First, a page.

“Life begins at the end of your comfort zone.”
Neale Donald Walsch
An important concept for the coach is the Comfort / Strech / Panic Zone model.
The comfort zone can be described as a behavioural state within which a person operates in an anxiety-neutral condition, using a limited set of behaviours to deliver a steady level of performance, usually without a sense of risk (1). A person’s personality can be described by his or her comfort zones. Highly successful persons may routinely step outside their comfort zones, to accomplish what they wish. (2) A comfort zone is a type of mental conditioning that causes a person to create and operate mental boundaries. Such boundaries create an unfounded sense of security. Like inertia, a person who has established a comfort zone in a particular axis of his or her life, will tend to stay within that zone without stepping outside of it.
To step outside a comfort zone into the strech zone, a person must experiment with new and different behaviours, and then experience the new and different responses that then occur within their environment. To step out of the comfort zone raises the anxiety level engendering a stress response, the result of which is an enhanced level of concentration and focus. White (2009) refers to this as the Optimal Performance Zone – a zone in which the performance of a person can be enhanced and in which their skills can be optimized. However, White (2009) also observes that if the work of Robert Yerkes (3) is considered in which he reported ‘Anxiety improves performance until a certain optimum level of arousal has been reached.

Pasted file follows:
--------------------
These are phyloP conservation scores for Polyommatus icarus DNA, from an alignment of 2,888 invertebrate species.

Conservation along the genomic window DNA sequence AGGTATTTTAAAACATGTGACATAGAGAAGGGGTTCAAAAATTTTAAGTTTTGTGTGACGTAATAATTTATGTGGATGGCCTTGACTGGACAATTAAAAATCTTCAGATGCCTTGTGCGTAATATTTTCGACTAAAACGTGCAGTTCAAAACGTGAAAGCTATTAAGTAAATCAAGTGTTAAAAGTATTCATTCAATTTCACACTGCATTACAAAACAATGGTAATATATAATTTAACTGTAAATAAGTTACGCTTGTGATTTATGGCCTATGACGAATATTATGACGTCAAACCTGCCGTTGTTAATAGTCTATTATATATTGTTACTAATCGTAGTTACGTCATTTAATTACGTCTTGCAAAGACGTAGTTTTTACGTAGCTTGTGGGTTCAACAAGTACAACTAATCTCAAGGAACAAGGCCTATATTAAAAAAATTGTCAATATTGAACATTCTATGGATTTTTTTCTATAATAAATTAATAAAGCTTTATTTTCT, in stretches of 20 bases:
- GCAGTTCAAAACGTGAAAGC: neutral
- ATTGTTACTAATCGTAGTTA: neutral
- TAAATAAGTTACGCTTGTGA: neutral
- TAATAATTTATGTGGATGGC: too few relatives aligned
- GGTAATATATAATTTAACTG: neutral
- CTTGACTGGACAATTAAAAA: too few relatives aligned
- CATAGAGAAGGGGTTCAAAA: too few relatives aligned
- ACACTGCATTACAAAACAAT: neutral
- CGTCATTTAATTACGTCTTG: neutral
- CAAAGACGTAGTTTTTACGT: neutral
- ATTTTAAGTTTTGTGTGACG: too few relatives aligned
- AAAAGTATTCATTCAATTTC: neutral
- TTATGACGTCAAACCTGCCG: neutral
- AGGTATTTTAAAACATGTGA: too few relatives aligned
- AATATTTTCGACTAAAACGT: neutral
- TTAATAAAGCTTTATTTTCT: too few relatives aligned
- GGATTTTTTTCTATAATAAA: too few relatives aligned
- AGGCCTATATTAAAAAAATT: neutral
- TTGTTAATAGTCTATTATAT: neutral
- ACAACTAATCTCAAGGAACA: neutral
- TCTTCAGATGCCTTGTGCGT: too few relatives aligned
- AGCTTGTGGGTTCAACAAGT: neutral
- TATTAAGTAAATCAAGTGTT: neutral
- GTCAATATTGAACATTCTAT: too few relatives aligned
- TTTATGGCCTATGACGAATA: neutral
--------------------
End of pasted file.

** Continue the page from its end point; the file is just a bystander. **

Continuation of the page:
Beyond that point, in the panic zone, performance deteriorates as higher levels of anxiety are attained. If a person steps beyond the optimum performance zone they enter a “danger zone” in which performance will decline rapidly as higher levels of anxiety or discomfort occur.
The objective of the coach is to cause the person to enter the optimum performance zone for a sufficient period of time so that new skills and performance can be achieved and become embedded. The same reasoning is used with goal setting: change the anxiety level and the performance will change.
- White, Alasdair A. K. “From Comfort Zone to Performance Management” White & MacLean Publishing 2009. ISBN 978-2-930583-01-3. 
- A study by the University of Pennsylvania examined many people to find the most important ingredient of success. It was neither IQ, nor EQ, but the ability to persevere when things were not going well, and the quality that allows a person to work on things that are difficult, rather than gravitating towards things that are easy.
- Yerkes, R & Dodson, J. – “The Dancing Mouse, A Study in Animal Behavior” 1907 “Journal of Comparative Neurology & Psychology”, Number 18, pp 459–482